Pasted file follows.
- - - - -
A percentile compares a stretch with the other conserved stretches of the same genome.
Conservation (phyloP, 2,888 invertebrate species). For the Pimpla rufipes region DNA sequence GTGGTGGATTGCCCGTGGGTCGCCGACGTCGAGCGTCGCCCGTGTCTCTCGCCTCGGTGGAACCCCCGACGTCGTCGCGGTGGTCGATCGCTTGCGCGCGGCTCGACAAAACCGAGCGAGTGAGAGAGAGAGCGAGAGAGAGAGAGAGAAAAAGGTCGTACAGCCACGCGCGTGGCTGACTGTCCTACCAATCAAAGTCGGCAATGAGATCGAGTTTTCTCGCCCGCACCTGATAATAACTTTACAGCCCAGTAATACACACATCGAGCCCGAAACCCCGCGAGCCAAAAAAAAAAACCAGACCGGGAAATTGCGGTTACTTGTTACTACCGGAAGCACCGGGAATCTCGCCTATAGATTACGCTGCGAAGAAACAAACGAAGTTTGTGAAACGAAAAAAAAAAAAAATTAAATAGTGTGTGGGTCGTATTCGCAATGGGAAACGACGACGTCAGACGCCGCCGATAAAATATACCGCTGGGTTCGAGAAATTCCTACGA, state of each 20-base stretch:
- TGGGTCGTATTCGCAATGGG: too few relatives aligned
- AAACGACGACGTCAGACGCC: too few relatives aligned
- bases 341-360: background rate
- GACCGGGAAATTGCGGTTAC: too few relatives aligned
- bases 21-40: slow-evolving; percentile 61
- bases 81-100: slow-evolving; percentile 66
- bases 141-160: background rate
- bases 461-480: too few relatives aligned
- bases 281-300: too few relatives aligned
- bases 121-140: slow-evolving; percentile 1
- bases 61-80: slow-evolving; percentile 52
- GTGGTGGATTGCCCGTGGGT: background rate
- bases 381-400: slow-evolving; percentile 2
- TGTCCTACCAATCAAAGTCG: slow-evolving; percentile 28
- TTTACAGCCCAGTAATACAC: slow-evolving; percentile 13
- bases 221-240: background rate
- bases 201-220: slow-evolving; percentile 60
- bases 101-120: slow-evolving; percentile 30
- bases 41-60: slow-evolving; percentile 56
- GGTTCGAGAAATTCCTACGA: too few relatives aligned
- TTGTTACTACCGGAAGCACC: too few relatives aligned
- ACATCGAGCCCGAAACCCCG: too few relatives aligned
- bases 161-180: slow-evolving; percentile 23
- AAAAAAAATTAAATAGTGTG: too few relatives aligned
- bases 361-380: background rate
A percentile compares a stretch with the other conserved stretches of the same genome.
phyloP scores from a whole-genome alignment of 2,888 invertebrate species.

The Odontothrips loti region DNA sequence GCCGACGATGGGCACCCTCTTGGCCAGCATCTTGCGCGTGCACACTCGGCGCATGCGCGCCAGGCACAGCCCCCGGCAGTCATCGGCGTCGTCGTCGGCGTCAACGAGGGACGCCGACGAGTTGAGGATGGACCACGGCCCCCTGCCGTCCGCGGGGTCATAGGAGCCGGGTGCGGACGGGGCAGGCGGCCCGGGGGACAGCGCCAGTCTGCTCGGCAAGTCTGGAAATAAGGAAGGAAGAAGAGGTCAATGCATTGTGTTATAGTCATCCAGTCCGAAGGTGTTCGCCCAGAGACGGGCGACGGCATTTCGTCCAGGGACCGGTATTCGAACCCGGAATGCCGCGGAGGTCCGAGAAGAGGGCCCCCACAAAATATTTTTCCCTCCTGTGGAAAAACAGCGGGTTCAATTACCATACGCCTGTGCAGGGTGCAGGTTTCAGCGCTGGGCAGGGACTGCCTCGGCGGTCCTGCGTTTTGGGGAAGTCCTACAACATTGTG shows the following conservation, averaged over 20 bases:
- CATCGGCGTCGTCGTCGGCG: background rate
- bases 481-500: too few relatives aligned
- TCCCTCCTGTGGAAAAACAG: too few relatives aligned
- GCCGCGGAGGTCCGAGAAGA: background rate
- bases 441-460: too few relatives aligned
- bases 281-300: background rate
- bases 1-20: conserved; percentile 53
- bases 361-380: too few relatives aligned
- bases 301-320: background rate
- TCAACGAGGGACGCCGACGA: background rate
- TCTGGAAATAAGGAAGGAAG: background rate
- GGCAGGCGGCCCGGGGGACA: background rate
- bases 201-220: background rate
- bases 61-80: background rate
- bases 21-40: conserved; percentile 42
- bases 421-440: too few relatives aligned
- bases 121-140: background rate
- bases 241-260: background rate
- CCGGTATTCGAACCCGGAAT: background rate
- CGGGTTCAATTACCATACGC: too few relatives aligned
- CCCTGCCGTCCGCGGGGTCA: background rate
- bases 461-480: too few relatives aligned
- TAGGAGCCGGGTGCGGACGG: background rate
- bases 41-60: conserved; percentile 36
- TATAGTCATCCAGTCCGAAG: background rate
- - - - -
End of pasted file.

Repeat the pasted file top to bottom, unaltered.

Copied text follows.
A percentile compares a stretch with the other conserved stretches of the same genome.
Conservation (phyloP, 2,888 invertebrate species). For the Pimpla rufipes region DNA sequence GTGGTGGATTGCCCGTGGGTCGCCGACGTCGAGCGTCGCCCGTGTCTCTCGCCTCGGTGGAACCCCCGACGTCGTCGCGGTGGTCGATCGCTTGCGCGCGGCTCGACAAAACCGAGCGAGTGAGAGAGAGAGCGAGAGAGAGAGAGAGAAAAAGGTCGTACAGCCACGCGCGTGGCTGACTGTCCTACCAATCAAAGTCGGCAATGAGATCGAGTTTTCTCGCCCGCACCTGATAATAACTTTACAGCCCAGTAATACACACATCGAGCCCGAAACCCCGCGAGCCAAAAAAAAAAACCAGACCGGGAAATTGCGGTTACTTGTTACTACCGGAAGCACCGGGAATCTCGCCTATAGATTACGCTGCGAAGAAACAAACGAAGTTTGTGAAACGAAAAAAAAAAAAAATTAAATAGTGTGTGGGTCGTATTCGCAATGGGAAACGACGACGTCAGACGCCGCCGATAAAATATACCGCTGGGTTCGAGAAATTCCTACGA, state of each 20-base stretch:
- TGGGTCGTATTCGCAATGGG: too few relatives aligned
- AAACGACGACGTCAGACGCC: too few relatives aligned
- bases 341-360: background rate
- GACCGGGAAATTGCGGTTAC: too few relatives aligned
- bases 21-40: slow-evolving; percentile 61
- bases 81-100: slow-evolving; percentile 66
- bases 141-160: background rate
- bases 461-480: too few relatives aligned
- bases 281-300: too few relatives aligned
- bases 121-140: slow-evolving; percentile 1
- bases 61-80: slow-evolving; percentile 52
- GTGGTGGATTGCCCGTGGGT: background rate
- bases 381-400: slow-evolving; percentile 2
- TGTCCTACCAATCAAAGTCG: slow-evolving; percentile 28
- TTTACAGCCCAGTAATACAC: slow-evolving; percentile 13
- bases 221-240: background rate
- bases 201-220: slow-evolving; percentile 60
- bases 101-120: slow-evolving; percentile 30
- bases 41-60: slow-evolving; percentile 56
- GGTTCGAGAAATTCCTACGA: too few relatives aligned
- TTGTTACTACCGGAAGCACC: too few relatives aligned
- ACATCGAGCCCGAAACCCCG: too few relatives aligned
- bases 161-180: slow-evolving; percentile 23
- AAAAAAAATTAAATAGTGTG: too few relatives aligned
- bases 361-380: background rate
A percentile compares a stretch with the other conserved stretches of the same genome.
phyloP scores from a whole-genome alignment of 2,888 invertebrate species.

The Odontothrips loti region DNA sequence GCCGACGATGGGCACCCTCTTGGCCAGCATCTTGCGCGTGCACACTCGGCGCATGCGCGCCAGGCACAGCCCCCGGCAGTCATCGGCGTCGTCGTCGGCGTCAACGAGGGACGCCGACGAGTTGAGGATGGACCACGGCCCCCTGCCGTCCGCGGGGTCATAGGAGCCGGGTGCGGACGGGGCAGGCGGCCCGGGGGACAGCGCCAGTCTGCTCGGCAAGTCTGGAAATAAGGAAGGAAGAAGAGGTCAATGCATTGTGTTATAGTCATCCAGTCCGAAGGTGTTCGCCCAGAGACGGGCGACGGCATTTCGTCCAGGGACCGGTATTCGAACCCGGAATGCCGCGGAGGTCCGAGAAGAGGGCCCCCACAAAATATTTTTCCCTCCTGTGGAAAAACAGCGGGTTCAATTACCATACGCCTGTGCAGGGTGCAGGTTTCAGCGCTGGGCAGGGACTGCCTCGGCGGTCCTGCGTTTTGGGGAAGTCCTACAACATTGTG shows the following conservation, averaged over 20 bases:
- CATCGGCGTCGTCGTCGGCG: background rate
- bases 481-500: too few relatives aligned
- TCCCTCCTGTGGAAAAACAG: too few relatives aligned
- GCCGCGGAGGTCCGAGAAGA: background rate
- bases 441-460: too few relatives aligned
- bases 281-300: background rate
- bases 1-20: conserved; percentile 53
- bases 361-380: too few relatives aligned
- bases 301-320: background rate
- TCAACGAGGGACGCCGACGA: background rate
- TCTGGAAATAAGGAAGGAAG: background rate
- GGCAGGCGGCCCGGGGGACA: background rate
- bases 201-220: background rate
- bases 61-80: background rate
- bases 21-40: conserved; percentile 42
- bases 421-440: too few relatives aligned
- bases 121-140: background rate
- bases 241-260: background rate
- CCGGTATTCGAACCCGGAAT: background rate
- CGGGTTCAATTACCATACGC: too few relatives aligned
- CCCTGCCGTCCGCGGGGTCA: background rate
- bases 461-480: too few relatives aligned
- TAGGAGCCGGGTGCGGACGG: background rate
- bases 41-60: conserved; percentile 36
- TATAGTCATCCAGTCCGAAG: background rate